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  • Jüttner, Hans
  • SS Obergruppenführer, General Waffen SS. Leiter SS Führungshauptamt.

  • 02-03-1894, Schmiegel, Posen.
  • Germany.
  • 24-05-1965, age 71, Bad Tölz.
  • Bad Tölz, Alten Kath Friedhof. Am Mauer, M 6/41/42. 


Jüttner, Hans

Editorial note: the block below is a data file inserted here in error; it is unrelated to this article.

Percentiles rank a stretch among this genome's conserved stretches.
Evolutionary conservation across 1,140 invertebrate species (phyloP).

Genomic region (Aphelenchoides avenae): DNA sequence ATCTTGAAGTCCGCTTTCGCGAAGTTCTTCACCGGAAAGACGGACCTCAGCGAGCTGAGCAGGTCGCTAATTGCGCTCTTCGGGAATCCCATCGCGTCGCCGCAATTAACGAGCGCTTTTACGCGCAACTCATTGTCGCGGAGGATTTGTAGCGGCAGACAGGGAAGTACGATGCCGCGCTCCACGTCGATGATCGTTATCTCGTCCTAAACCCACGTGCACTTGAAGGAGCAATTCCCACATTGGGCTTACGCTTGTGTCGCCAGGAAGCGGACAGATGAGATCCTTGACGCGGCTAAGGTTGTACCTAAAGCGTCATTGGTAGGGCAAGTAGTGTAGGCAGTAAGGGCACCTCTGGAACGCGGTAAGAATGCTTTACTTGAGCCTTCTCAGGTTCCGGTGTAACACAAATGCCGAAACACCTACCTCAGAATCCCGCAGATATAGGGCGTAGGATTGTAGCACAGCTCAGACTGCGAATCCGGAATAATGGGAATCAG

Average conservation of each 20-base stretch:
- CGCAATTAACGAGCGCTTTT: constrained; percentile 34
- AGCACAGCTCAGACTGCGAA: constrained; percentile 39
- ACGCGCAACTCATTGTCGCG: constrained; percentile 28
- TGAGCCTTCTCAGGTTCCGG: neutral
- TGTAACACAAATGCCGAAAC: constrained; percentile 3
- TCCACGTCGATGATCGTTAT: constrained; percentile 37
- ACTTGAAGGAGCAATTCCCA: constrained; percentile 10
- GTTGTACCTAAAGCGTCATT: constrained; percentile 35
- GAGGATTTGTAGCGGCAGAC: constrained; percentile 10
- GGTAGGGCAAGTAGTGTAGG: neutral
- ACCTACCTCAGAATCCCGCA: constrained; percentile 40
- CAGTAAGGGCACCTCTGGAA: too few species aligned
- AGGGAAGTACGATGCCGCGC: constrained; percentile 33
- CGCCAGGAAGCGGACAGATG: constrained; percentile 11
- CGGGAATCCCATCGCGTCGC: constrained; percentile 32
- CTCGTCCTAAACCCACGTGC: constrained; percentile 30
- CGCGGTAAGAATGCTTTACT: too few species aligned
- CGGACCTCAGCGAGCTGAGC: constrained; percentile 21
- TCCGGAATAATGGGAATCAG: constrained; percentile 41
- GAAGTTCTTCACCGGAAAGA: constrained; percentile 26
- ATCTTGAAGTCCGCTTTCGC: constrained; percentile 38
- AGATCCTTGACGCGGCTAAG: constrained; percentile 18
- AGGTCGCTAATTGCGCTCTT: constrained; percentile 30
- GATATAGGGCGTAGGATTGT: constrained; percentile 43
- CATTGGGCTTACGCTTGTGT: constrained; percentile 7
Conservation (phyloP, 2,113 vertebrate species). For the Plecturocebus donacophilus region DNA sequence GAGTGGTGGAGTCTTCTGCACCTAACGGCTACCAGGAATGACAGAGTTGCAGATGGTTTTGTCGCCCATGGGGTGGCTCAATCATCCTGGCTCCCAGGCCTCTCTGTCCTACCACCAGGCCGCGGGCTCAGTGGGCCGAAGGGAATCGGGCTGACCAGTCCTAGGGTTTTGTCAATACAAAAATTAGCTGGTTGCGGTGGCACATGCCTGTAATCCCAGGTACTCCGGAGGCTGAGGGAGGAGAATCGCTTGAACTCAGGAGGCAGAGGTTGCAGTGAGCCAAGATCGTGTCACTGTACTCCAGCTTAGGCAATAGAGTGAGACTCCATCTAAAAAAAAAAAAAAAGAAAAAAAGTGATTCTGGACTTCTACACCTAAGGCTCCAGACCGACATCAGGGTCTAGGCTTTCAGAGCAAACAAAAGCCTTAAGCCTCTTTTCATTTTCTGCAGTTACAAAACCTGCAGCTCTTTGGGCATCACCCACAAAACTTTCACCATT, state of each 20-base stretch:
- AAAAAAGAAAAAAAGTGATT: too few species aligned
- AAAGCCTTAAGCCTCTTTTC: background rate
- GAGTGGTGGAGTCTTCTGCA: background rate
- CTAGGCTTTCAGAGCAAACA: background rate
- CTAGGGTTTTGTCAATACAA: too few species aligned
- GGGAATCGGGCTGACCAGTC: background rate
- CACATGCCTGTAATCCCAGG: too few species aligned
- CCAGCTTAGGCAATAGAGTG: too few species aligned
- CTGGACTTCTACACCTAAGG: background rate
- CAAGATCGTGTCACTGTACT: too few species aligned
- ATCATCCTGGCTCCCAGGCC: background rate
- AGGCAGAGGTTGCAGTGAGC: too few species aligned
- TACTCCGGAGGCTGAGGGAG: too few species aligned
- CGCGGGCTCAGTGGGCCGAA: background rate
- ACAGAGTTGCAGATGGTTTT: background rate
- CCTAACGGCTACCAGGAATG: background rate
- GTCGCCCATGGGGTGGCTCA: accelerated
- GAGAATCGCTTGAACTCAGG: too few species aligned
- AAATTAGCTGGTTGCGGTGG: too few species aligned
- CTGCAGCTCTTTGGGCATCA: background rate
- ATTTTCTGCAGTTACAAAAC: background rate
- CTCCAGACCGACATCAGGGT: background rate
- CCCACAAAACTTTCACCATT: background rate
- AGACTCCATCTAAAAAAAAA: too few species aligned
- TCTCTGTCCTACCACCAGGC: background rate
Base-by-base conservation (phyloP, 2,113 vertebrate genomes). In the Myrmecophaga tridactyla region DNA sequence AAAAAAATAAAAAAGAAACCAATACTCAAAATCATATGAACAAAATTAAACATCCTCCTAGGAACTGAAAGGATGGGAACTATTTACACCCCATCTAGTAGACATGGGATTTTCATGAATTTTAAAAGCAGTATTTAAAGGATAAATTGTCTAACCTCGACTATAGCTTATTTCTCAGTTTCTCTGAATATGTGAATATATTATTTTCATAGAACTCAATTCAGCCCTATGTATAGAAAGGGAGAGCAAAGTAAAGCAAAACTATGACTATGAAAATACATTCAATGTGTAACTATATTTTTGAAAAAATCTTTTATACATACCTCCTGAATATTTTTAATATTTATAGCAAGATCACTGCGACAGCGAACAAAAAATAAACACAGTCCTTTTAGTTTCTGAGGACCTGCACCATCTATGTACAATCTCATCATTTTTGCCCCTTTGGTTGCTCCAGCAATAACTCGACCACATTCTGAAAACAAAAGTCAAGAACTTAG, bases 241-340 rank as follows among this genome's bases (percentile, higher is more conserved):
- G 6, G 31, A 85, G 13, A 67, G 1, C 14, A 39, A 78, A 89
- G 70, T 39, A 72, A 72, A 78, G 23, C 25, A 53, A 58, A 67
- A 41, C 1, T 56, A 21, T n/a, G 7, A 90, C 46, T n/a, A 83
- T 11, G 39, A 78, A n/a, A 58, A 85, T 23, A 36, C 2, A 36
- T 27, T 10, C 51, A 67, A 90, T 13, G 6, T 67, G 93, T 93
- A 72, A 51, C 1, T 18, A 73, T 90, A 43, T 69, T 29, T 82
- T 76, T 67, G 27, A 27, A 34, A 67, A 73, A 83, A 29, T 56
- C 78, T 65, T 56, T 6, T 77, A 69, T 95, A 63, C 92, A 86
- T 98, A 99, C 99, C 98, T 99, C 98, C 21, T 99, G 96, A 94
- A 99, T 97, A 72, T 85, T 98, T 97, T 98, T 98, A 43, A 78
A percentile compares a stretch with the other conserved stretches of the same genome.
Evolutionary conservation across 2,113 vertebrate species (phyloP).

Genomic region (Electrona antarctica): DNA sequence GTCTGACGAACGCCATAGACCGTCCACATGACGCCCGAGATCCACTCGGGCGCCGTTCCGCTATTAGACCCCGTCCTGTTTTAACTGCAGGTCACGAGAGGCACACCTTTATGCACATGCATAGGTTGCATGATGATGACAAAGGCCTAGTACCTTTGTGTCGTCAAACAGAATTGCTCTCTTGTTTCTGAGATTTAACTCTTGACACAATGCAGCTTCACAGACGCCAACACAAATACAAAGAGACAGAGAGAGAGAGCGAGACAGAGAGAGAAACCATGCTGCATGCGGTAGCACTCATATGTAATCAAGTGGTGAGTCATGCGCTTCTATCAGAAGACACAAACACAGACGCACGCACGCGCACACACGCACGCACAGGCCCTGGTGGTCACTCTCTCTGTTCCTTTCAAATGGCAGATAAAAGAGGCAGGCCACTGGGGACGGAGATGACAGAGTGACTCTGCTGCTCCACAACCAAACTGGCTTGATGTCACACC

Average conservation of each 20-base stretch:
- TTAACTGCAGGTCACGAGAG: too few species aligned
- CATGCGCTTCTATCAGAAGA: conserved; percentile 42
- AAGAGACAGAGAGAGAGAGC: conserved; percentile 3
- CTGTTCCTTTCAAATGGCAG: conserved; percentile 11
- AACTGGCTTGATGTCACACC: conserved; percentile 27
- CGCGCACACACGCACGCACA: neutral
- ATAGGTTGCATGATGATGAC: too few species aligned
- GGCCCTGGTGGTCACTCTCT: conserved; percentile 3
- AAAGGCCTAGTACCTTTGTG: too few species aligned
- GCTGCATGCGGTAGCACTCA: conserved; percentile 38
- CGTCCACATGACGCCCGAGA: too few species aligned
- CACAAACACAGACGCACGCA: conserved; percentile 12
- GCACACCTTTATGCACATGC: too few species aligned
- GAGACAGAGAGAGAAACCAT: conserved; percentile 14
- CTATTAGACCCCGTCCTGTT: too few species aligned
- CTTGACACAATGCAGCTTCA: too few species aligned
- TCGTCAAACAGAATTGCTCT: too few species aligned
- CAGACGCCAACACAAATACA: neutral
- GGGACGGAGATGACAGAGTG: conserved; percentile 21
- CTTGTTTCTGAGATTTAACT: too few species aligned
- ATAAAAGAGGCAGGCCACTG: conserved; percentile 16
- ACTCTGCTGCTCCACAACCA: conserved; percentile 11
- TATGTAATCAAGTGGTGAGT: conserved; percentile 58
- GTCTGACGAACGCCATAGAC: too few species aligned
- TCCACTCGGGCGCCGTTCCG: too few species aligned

Hans Jüttner, born 02-03-1894 in Schmiegel, Posen, entered the Army with the outbreak of the first war as a volunteer. Promoted to Lieutenant in 1915 and left the Army in 1920 as a Oberleutnant, not allowed in the new Reichswehr, age 26. He joined the SA in 1933 and was installed in the SA Collegiate Office. In 1934, Jüttner also became leader of the SA training body in Munich. His brother Max was a SA Obergruppenführer   After the death, a car accident, of the SA leader Viktor Lutze (see Lutze) Max Jüttner was appointed as Chief of Staff of the SA.   He was followed in 19843 by Wilhelm Schepmann   Max was a witness in the Nurnberg processes and died age 75 on 14-08-1963 in Munich. Wilhelm Schepmann died age 76 on 26-07-1970 in Gifhorn. In May 1935, Hans Jüttner switched to the SS combat support force, which later became the Waffen-SS. Jüttner was promoted on 01-09-1936 to SS Sturmbannführer and appointed to the SS-VT inspection department in Berlin, Josef Goebbels (see Goebbels) (did you know) was also the Gauleiter of Berlin. By 1939, he had become the Inspector of Reserve Troops of the SS-VT-Division. In the summer of 1940, Jüttner was promoted to chief of staff of the newly created SS Leadership Main Office, SS-Führungshauptamt, which was responsible for the Waffen-SS's organizational and administrative leadership. Shortly after taking office, Jüttner was instrumental in wresting control of the militarized Death's-Head regiments, Totenkopfstandarten, from Inspector of Concentration Camps SS Obergruppenführer, Kommandeur. Totenkopf" Division. Murdered Ernst Röhm in 1934, Theodor Eicke (see Eicke) and amalgamating them into the Waffen-SS. In June 1942, after having been promoted to SS-Obergruppenführer, Jüttner was also given the military rank of General der Waffen-SS. On 30-01-1943, Jüttner reached the high point of his career when he became Leader of the SS Main Leadership Office. He received the Knights Cross of the War Merit Cross in Silver with Swords.   Heinrich Himmler (see Himmler) appointed Jüttner Chief of "Army Armament and Commander of the Reserve Army". Hereafter, Jüttner was Himmler's deputy in this area of command. Jüttner was one of those responsible for building the many prisoner of war camps in which Soviet prisoners of war were held. On 17-05-945 Jüttner was taken prisoner by British forces. In 1948 he was condemned to 10 years service in a labor camp. In appeal proceedings 1949 the punishment was lowered to 4 years. In 1961 Jüttner testified for the prosecution in the trial of Holocaust architect SS Obersturmbannführer, Adolf Eichmann, (see Eichmann) Eichmann was hanged in Israel, on 31-03-1962, age 56. Later Jüttner was the proprietor of a sanatorium in Bad Tölz, and lived a "normal life.  He died on 24-05-1965, age 71 and is buried with his wife, Hedwig, who died age 81, on 06-09-1951, on the Old Catholic Cemetery of Bad Tölz. Only steps away the graves of the World War II Generalleutnant der Gebirgstruppe, the commander of the 2nd Mountain Division , Hans Degen (see Degen) and Generalmajor der Flieger, Commander of the Pilot School Sea and Air , Hans Jochen von Arnim (see Arnim), Waffen SS Brigade Führer, Commander of the Junker School in Bad Tölz , Werner Dörffler-Schuband (see Dörffler-Schuband) and Generalarzt, Dr. Wilhelm Kloster (see Kloster).